There is no shame, and even a little nobility, in no longer being the Hot New Thing, so long as you’re not still desperately trying to be the Hot New Thing. ”We’re never going to be [that],” Charles Kelley, he of country trio Lady Antebellum, cheerfully told Vulture last week. “Act your age, mama, not your shoe size,” is how Prince put it; Prince was most likely not a big Lady Antebellum guy, but that’s OK, too.
Lady A, as the band’s superfans call them — as does anyone grossed out by the notion of saying the word Antebellum in 2017 — hail from the soft-rock, harmony-heavy, Fleetwood Mac–worshipping wing of the Nashville machine. They used to rule that kingdom; in fact, they used to be country music’s Hot New Thing, period. “Need You Now,” the sumptuously weepy title track to their 2010 sophomore album, was a massive hit, a triumphantly pathetic drunk-dial lament that makes for some fantastic and uncomfortable karaoke. The song barnstormed the 2011 Grammys, scoring both Record of the Year (beating out Cee Lo’s “Fuck You”) and Song of the Year (beating out both “Fuck You” and Miranda Lambert’s “The House That Built Me,” which is definitely the best country song of the 21st century, but oh, well).
The appeal here is no secret, and no joke: Lead vocalists Charles Kelley and Hillary Scott blend their voices and their pathos with an insidious, Buckingham Nicks sort of prickly ease. (The intrigue stretches only so far: Kelley, Scott, and multi-instrumentalist Dave Haywood are all married, with children, to other people.) At the trio’s best, they imbue easy-listening jams with real weight, tastefully coating soap-opera melodrama in a pristine prestige gloss. You get glimpses of that on Heart Break, the band’s sixth album, out this week; new music from these guys is a big deal, but no longer a huge one. Lady Antebellum are no longer the toast of their genre, or even their subgenre. But there’s freedom in being uncool; excessive satisfaction is preferable to blatant thirst.
They’re still superstars, with modest radio airplay and guaranteed performance spots on each of country music’s 50-odd award shows. Here they are closing out Wednesday’s CMT Awards, strutting through the R&B-horn-saturated Heart Break single “You Look Good” before joining Earth Wind & Fire for a goofy and buoyant “September.” Why not. They’ve had some hits since the breakout success of 2010: The Scott showcase ”Downtown” is a sad and sassy rewrite of Janet Jackson’s “What Have You Done for Me Lately,” and “Just a Kiss” is as convincing a song about not having sex as country radio could ask for. (At yet another award show, Lady A paired it with, yes, Prince’s “Kiss.” Mashing up a soft-rock anthem about abstinence with a Prince song is, if nothing else, some world-class trolling.)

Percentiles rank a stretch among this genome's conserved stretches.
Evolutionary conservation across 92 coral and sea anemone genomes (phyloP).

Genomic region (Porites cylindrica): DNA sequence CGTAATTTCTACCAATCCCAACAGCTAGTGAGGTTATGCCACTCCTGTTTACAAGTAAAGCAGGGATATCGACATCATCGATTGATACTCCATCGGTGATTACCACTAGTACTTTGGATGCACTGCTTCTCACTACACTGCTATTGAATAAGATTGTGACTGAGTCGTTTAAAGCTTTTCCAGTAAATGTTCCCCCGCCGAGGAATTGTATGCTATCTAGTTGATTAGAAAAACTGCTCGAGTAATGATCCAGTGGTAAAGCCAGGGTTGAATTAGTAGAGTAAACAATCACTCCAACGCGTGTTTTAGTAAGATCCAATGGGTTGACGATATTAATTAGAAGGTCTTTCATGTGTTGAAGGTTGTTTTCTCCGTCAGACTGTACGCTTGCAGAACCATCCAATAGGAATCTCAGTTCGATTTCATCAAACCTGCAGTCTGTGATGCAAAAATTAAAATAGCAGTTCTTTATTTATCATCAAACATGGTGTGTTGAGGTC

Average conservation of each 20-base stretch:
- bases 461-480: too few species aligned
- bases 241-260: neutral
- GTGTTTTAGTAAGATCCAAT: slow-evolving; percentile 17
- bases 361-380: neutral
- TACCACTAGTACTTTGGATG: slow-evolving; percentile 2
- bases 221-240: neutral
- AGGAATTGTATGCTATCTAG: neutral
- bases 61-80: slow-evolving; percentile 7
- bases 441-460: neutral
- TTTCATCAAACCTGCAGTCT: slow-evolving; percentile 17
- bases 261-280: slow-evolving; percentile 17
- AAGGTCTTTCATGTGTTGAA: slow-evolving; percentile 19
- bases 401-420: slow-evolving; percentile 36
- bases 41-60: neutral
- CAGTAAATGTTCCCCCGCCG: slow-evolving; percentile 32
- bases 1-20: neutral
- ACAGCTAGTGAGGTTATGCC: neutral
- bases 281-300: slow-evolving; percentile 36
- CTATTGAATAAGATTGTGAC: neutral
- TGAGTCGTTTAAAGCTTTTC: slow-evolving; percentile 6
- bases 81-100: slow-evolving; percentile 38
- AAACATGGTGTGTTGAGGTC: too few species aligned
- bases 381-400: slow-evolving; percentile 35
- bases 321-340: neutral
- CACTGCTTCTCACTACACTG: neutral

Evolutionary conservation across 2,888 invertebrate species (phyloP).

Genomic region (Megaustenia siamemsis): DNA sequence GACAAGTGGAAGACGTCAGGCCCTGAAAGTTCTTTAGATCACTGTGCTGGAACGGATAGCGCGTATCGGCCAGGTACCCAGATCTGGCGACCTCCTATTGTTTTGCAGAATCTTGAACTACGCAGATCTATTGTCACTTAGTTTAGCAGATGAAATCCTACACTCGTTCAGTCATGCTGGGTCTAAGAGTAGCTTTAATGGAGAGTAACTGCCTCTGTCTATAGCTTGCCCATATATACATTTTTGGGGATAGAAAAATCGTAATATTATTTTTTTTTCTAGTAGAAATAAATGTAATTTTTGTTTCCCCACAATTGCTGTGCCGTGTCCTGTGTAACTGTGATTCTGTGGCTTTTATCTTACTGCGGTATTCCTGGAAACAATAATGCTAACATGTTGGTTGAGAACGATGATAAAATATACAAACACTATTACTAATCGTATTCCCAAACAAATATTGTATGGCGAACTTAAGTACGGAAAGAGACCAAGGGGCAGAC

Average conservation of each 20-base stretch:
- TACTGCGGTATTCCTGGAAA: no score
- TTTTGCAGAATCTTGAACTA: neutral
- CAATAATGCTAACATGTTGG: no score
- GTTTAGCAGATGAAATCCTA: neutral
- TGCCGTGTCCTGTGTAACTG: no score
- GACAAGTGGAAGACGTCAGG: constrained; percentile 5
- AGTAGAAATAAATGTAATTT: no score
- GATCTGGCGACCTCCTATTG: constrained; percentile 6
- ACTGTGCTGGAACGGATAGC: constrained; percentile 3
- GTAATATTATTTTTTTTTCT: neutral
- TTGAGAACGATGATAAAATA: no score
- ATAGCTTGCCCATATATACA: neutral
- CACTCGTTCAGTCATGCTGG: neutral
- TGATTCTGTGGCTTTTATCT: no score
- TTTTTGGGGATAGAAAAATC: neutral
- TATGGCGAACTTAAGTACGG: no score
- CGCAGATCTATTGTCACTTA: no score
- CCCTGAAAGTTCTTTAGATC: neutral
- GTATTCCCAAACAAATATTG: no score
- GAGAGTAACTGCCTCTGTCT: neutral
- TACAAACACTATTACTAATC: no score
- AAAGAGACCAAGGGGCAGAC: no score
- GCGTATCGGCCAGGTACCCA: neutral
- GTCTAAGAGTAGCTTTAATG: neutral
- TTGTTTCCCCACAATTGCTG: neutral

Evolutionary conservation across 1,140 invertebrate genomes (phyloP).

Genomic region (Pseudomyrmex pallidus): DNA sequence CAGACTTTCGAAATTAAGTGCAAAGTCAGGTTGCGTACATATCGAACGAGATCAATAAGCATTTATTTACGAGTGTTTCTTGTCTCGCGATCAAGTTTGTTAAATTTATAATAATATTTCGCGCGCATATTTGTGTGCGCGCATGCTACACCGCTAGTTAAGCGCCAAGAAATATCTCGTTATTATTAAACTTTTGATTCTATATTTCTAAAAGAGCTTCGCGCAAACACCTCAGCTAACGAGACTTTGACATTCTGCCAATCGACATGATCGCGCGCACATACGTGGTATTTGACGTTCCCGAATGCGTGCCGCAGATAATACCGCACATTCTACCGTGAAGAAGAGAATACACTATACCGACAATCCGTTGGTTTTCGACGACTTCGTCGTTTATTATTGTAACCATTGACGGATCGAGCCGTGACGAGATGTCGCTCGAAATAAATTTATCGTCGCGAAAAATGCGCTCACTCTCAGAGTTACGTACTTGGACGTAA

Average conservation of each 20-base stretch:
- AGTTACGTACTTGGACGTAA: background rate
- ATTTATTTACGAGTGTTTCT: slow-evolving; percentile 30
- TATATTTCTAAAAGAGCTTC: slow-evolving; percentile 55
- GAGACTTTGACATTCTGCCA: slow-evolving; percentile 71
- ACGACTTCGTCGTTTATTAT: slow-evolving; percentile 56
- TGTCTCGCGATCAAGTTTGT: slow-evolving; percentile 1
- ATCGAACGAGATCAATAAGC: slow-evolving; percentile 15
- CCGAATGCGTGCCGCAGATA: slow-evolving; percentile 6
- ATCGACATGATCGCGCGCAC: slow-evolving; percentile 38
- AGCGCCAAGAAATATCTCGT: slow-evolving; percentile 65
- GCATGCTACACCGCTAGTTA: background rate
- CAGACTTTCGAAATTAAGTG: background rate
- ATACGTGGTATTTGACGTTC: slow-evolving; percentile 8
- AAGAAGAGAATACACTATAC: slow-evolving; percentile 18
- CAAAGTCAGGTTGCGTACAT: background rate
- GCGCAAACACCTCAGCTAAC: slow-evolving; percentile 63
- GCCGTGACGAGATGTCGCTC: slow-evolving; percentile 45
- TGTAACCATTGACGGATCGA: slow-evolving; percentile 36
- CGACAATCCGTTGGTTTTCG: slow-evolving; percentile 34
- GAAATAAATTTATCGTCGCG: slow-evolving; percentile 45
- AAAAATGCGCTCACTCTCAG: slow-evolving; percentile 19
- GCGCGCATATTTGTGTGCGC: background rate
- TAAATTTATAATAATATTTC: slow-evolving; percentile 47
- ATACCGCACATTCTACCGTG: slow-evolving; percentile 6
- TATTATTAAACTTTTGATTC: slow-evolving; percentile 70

But so far as gauzy coed harmonies go, these guys got lapped several records ago by the nuttier and way more subversive Little Big Town, and country music as a whole has long been mired in the Bro Wars. Lady Antebellum are not about to start rapping now, and it’s even harder to fathom their cloaking themselves in grizzled Real Country armor like the Stapletons and Sturgills of the world. They embody neither the worrisome trend nor the righteous backlash to the worrisome trend. Instead, they busy themselves with quiet, delicate sadness darts like “Hurt,” the sound of 200 wine glasses filling up in unison.
Squint and you can picture the hypothetical blaring EDM remix here, drowning out the expertly frail harmonies, ramping up the drama but stomping out the exquisite melodrama. Trying too hard only ruins the effect. Lady Antebellum’s best songs wilt in too hot or bright a spotlight; the irony of “Need You Now” making them briefly huge is that they hit hardest at their most modest. Heart Break can be overpoweringly cheesy: There are three songs with the word heart in the title, and “Good Time to Be Alive” is a vapid, painstakingly nonspecific attempt to shake the country out of its foul mood, which is a fun new country sub-subgenre. (Little Big Town’s “Happy People” does it better.) But every once in a while you get something like “Think About You,” a post-breakup jam that sounds both aggrieved and energized, vulnerable and invincible. You can imagine Taylor Swift likewise killing this one if she were still content with being a mere country star.
Lady Antebellum long ago got as big as they’re gonna get, but their records work better as pleasant surprises than expectation-freighted events. Heart Break wraps up with “Famous,” a melancholy rumination on the rehab and burnout and blinded-by-the-camera-flash aspects of celebrity: “Losin’ who you are / Goin’ too far / To ever get back.” These guys made it back. There are far worse things to be, in country music as anywhere, than a little passé. The best song to come from this trio in years showed up last year on Charles Kelley’s solo album, The Driver: “Leaving Nashville” is a slow-burning piano ballad about the town’s deadly allure, and every new superstar’s inevitable path from the gutter to the throne to the gutter again. “One day you’re the king, and the next you’re not,” he concludes, a little more forcefully than usual. The trick is to stay in the game when you’re no longer winning it. It’s trickier, and more rewarding, than it sounds.